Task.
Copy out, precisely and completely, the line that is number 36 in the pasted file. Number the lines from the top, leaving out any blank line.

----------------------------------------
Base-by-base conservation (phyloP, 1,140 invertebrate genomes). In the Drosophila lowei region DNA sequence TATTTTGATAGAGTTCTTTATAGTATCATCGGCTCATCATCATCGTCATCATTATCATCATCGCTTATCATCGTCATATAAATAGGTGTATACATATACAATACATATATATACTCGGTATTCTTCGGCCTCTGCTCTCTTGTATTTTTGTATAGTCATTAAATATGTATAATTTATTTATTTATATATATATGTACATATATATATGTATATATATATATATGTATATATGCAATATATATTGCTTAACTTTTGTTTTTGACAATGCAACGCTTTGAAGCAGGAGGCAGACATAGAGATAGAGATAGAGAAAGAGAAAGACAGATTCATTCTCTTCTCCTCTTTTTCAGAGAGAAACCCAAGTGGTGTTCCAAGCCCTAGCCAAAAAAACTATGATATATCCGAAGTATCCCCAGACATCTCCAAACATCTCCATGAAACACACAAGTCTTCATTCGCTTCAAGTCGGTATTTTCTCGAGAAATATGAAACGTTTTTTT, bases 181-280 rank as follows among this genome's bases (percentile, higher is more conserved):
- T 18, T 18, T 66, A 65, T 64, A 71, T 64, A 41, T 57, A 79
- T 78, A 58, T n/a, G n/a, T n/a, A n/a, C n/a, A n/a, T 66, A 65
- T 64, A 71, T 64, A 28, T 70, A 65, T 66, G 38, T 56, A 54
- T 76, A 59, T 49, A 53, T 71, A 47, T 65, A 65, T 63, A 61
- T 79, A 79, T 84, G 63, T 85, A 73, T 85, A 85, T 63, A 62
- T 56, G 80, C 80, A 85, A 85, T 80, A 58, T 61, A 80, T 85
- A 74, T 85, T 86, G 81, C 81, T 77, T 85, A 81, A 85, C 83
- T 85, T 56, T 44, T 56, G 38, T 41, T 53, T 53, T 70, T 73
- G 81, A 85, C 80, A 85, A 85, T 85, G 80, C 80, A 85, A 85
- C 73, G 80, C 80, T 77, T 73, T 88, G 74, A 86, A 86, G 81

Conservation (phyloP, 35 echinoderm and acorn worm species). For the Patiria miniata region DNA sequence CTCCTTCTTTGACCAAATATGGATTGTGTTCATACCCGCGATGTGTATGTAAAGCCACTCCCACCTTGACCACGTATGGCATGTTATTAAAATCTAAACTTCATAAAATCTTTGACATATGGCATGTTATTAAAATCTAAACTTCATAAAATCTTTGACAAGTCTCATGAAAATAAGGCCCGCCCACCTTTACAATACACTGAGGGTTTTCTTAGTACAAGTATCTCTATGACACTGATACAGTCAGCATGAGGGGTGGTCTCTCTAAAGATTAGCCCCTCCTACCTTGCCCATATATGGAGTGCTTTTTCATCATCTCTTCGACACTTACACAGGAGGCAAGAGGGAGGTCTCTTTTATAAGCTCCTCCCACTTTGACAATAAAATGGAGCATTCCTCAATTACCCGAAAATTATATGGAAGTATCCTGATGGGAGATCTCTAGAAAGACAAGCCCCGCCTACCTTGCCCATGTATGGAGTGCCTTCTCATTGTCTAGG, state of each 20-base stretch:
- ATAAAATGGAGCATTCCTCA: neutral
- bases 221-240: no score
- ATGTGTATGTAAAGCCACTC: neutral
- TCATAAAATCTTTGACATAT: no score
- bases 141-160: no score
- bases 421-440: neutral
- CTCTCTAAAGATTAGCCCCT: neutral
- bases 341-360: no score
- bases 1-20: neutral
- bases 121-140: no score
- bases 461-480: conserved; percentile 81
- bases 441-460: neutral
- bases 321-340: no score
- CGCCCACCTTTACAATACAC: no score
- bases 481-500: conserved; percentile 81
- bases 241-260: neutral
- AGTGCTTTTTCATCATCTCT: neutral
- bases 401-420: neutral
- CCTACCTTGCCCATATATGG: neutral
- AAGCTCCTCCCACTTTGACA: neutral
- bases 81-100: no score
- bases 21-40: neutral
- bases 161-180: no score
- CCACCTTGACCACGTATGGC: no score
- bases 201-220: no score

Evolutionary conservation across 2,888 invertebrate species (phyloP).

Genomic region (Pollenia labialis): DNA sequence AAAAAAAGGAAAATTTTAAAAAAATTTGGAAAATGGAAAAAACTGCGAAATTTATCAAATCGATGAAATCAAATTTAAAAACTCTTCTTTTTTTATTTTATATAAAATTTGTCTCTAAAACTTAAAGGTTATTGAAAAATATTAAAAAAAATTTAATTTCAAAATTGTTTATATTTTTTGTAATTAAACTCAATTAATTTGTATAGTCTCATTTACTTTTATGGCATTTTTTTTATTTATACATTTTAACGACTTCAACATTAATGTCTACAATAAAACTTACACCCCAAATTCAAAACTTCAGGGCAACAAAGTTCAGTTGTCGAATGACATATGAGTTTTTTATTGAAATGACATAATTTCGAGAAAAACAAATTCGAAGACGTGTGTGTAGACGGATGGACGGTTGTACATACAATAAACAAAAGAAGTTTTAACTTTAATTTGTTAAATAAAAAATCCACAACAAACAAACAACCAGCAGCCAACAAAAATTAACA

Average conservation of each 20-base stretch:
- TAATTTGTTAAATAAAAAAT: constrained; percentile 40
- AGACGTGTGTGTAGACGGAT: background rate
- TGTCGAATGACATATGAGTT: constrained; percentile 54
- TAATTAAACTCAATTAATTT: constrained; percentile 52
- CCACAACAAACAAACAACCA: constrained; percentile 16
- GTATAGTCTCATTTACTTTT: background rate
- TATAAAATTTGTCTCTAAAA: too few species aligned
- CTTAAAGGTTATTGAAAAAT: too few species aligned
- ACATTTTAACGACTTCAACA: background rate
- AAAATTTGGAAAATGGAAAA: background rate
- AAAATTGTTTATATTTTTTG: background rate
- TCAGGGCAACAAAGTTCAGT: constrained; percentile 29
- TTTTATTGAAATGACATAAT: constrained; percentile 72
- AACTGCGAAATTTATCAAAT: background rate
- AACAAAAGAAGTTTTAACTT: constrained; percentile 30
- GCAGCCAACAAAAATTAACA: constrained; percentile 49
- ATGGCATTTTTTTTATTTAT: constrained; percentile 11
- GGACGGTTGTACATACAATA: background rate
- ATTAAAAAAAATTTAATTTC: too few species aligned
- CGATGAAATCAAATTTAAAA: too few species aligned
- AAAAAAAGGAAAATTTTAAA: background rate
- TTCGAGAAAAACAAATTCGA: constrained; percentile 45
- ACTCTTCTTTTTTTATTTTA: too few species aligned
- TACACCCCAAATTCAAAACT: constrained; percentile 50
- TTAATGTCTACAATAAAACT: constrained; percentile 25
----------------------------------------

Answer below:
- CCACCTTGACCACGTATGGC: no score